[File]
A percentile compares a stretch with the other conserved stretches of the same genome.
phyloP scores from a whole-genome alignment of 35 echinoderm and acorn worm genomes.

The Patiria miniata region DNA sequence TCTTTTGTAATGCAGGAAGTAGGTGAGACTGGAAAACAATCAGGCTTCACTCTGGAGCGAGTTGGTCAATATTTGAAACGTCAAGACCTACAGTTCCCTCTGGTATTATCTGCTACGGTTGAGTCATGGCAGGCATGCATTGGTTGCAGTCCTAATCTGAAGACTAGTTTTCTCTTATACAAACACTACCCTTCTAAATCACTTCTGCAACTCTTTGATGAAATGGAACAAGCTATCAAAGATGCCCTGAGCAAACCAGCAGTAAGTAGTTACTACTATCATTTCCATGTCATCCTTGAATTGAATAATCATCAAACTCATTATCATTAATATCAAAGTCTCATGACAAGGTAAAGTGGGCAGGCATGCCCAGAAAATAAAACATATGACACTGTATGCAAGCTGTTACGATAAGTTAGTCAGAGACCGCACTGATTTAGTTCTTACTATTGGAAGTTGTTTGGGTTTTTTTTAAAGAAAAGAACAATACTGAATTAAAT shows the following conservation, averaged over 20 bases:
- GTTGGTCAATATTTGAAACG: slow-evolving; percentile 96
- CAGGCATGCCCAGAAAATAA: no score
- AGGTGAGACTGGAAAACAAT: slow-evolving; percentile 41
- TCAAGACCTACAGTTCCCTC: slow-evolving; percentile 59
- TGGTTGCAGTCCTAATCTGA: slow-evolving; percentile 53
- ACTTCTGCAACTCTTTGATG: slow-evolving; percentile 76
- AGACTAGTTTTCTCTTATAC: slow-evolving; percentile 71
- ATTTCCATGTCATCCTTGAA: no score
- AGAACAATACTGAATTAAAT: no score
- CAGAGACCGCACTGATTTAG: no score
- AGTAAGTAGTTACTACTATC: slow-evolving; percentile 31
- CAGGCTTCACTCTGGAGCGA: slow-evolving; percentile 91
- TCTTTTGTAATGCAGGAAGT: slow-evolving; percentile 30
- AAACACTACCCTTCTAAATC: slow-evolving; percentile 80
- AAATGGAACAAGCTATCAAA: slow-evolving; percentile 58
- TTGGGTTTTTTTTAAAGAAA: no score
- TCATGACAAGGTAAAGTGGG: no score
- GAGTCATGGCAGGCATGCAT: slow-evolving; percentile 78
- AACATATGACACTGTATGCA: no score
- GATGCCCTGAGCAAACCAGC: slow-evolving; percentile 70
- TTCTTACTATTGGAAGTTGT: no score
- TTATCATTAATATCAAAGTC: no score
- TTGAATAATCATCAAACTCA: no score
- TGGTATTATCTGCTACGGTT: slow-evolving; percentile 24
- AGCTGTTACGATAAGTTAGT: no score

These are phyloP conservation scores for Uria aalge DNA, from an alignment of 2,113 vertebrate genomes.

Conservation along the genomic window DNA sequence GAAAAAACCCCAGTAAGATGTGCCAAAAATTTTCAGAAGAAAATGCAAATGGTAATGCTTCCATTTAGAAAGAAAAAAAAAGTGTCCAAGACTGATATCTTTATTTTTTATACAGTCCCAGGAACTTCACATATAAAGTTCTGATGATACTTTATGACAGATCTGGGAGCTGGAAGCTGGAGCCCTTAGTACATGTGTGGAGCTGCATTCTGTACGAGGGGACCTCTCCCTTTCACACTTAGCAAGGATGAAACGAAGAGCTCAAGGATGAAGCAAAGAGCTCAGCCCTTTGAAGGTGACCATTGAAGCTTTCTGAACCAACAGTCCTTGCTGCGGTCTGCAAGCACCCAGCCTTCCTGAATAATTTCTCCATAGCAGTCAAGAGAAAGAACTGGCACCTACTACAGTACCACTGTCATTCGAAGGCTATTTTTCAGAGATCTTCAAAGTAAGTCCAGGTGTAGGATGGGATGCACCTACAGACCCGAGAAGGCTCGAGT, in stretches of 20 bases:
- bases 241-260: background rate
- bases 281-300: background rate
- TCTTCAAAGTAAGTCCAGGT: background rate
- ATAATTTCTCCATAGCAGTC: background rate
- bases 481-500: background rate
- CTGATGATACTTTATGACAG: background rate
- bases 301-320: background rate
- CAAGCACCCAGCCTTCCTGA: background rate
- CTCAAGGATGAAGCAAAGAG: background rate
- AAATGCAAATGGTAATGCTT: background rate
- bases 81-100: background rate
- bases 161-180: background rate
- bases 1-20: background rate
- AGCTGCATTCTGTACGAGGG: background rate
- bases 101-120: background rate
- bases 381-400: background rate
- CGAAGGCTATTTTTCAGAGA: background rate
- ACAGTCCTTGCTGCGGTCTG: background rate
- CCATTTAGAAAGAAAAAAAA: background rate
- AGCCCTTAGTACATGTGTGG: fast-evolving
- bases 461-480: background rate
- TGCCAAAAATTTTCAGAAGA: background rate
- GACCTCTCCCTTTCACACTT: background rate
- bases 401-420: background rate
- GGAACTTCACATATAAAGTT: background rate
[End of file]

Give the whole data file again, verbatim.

A percentile compares a stretch with the other conserved stretches of the same genome.
phyloP scores from a whole-genome alignment of 35 echinoderm and acorn worm genomes.

The Patiria miniata region DNA sequence TCTTTTGTAATGCAGGAAGTAGGTGAGACTGGAAAACAATCAGGCTTCACTCTGGAGCGAGTTGGTCAATATTTGAAACGTCAAGACCTACAGTTCCCTCTGGTATTATCTGCTACGGTTGAGTCATGGCAGGCATGCATTGGTTGCAGTCCTAATCTGAAGACTAGTTTTCTCTTATACAAACACTACCCTTCTAAATCACTTCTGCAACTCTTTGATGAAATGGAACAAGCTATCAAAGATGCCCTGAGCAAACCAGCAGTAAGTAGTTACTACTATCATTTCCATGTCATCCTTGAATTGAATAATCATCAAACTCATTATCATTAATATCAAAGTCTCATGACAAGGTAAAGTGGGCAGGCATGCCCAGAAAATAAAACATATGACACTGTATGCAAGCTGTTACGATAAGTTAGTCAGAGACCGCACTGATTTAGTTCTTACTATTGGAAGTTGTTTGGGTTTTTTTTAAAGAAAAGAACAATACTGAATTAAAT shows the following conservation, averaged over 20 bases:
- GTTGGTCAATATTTGAAACG: slow-evolving; percentile 96
- CAGGCATGCCCAGAAAATAA: no score
- AGGTGAGACTGGAAAACAAT: slow-evolving; percentile 41
- TCAAGACCTACAGTTCCCTC: slow-evolving; percentile 59
- TGGTTGCAGTCCTAATCTGA: slow-evolving; percentile 53
- ACTTCTGCAACTCTTTGATG: slow-evolving; percentile 76
- AGACTAGTTTTCTCTTATAC: slow-evolving; percentile 71
- ATTTCCATGTCATCCTTGAA: no score
- AGAACAATACTGAATTAAAT: no score
- CAGAGACCGCACTGATTTAG: no score
- AGTAAGTAGTTACTACTATC: slow-evolving; percentile 31
- CAGGCTTCACTCTGGAGCGA: slow-evolving; percentile 91
- TCTTTTGTAATGCAGGAAGT: slow-evolving; percentile 30
- AAACACTACCCTTCTAAATC: slow-evolving; percentile 80
- AAATGGAACAAGCTATCAAA: slow-evolving; percentile 58
- TTGGGTTTTTTTTAAAGAAA: no score
- TCATGACAAGGTAAAGTGGG: no score
- GAGTCATGGCAGGCATGCAT: slow-evolving; percentile 78
- AACATATGACACTGTATGCA: no score
- GATGCCCTGAGCAAACCAGC: slow-evolving; percentile 70
- TTCTTACTATTGGAAGTTGT: no score
- TTATCATTAATATCAAAGTC: no score
- TTGAATAATCATCAAACTCA: no score
- TGGTATTATCTGCTACGGTT: slow-evolving; percentile 24
- AGCTGTTACGATAAGTTAGT: no score

These are phyloP conservation scores for Uria aalge DNA, from an alignment of 2,113 vertebrate genomes.

Conservation along the genomic window DNA sequence GAAAAAACCCCAGTAAGATGTGCCAAAAATTTTCAGAAGAAAATGCAAATGGTAATGCTTCCATTTAGAAAGAAAAAAAAAGTGTCCAAGACTGATATCTTTATTTTTTATACAGTCCCAGGAACTTCACATATAAAGTTCTGATGATACTTTATGACAGATCTGGGAGCTGGAAGCTGGAGCCCTTAGTACATGTGTGGAGCTGCATTCTGTACGAGGGGACCTCTCCCTTTCACACTTAGCAAGGATGAAACGAAGAGCTCAAGGATGAAGCAAAGAGCTCAGCCCTTTGAAGGTGACCATTGAAGCTTTCTGAACCAACAGTCCTTGCTGCGGTCTGCAAGCACCCAGCCTTCCTGAATAATTTCTCCATAGCAGTCAAGAGAAAGAACTGGCACCTACTACAGTACCACTGTCATTCGAAGGCTATTTTTCAGAGATCTTCAAAGTAAGTCCAGGTGTAGGATGGGATGCACCTACAGACCCGAGAAGGCTCGAGT, in stretches of 20 bases:
- bases 241-260: background rate
- bases 281-300: background rate
- TCTTCAAAGTAAGTCCAGGT: background rate
- ATAATTTCTCCATAGCAGTC: background rate
- bases 481-500: background rate
- CTGATGATACTTTATGACAG: background rate
- bases 301-320: background rate
- CAAGCACCCAGCCTTCCTGA: background rate
- CTCAAGGATGAAGCAAAGAG: background rate
- AAATGCAAATGGTAATGCTT: background rate
- bases 81-100: background rate
- bases 161-180: background rate
- bases 1-20: background rate
- AGCTGCATTCTGTACGAGGG: background rate
- bases 101-120: background rate
- bases 381-400: background rate
- CGAAGGCTATTTTTCAGAGA: background rate
- ACAGTCCTTGCTGCGGTCTG: background rate
- CCATTTAGAAAGAAAAAAAA: background rate
- AGCCCTTAGTACATGTGTGG: fast-evolving
- bases 461-480: background rate
- TGCCAAAAATTTTCAGAAGA: background rate
- GACCTCTCCCTTTCACACTT: background rate
- bases 401-420: background rate
- GGAACTTCACATATAAAGTT: background rate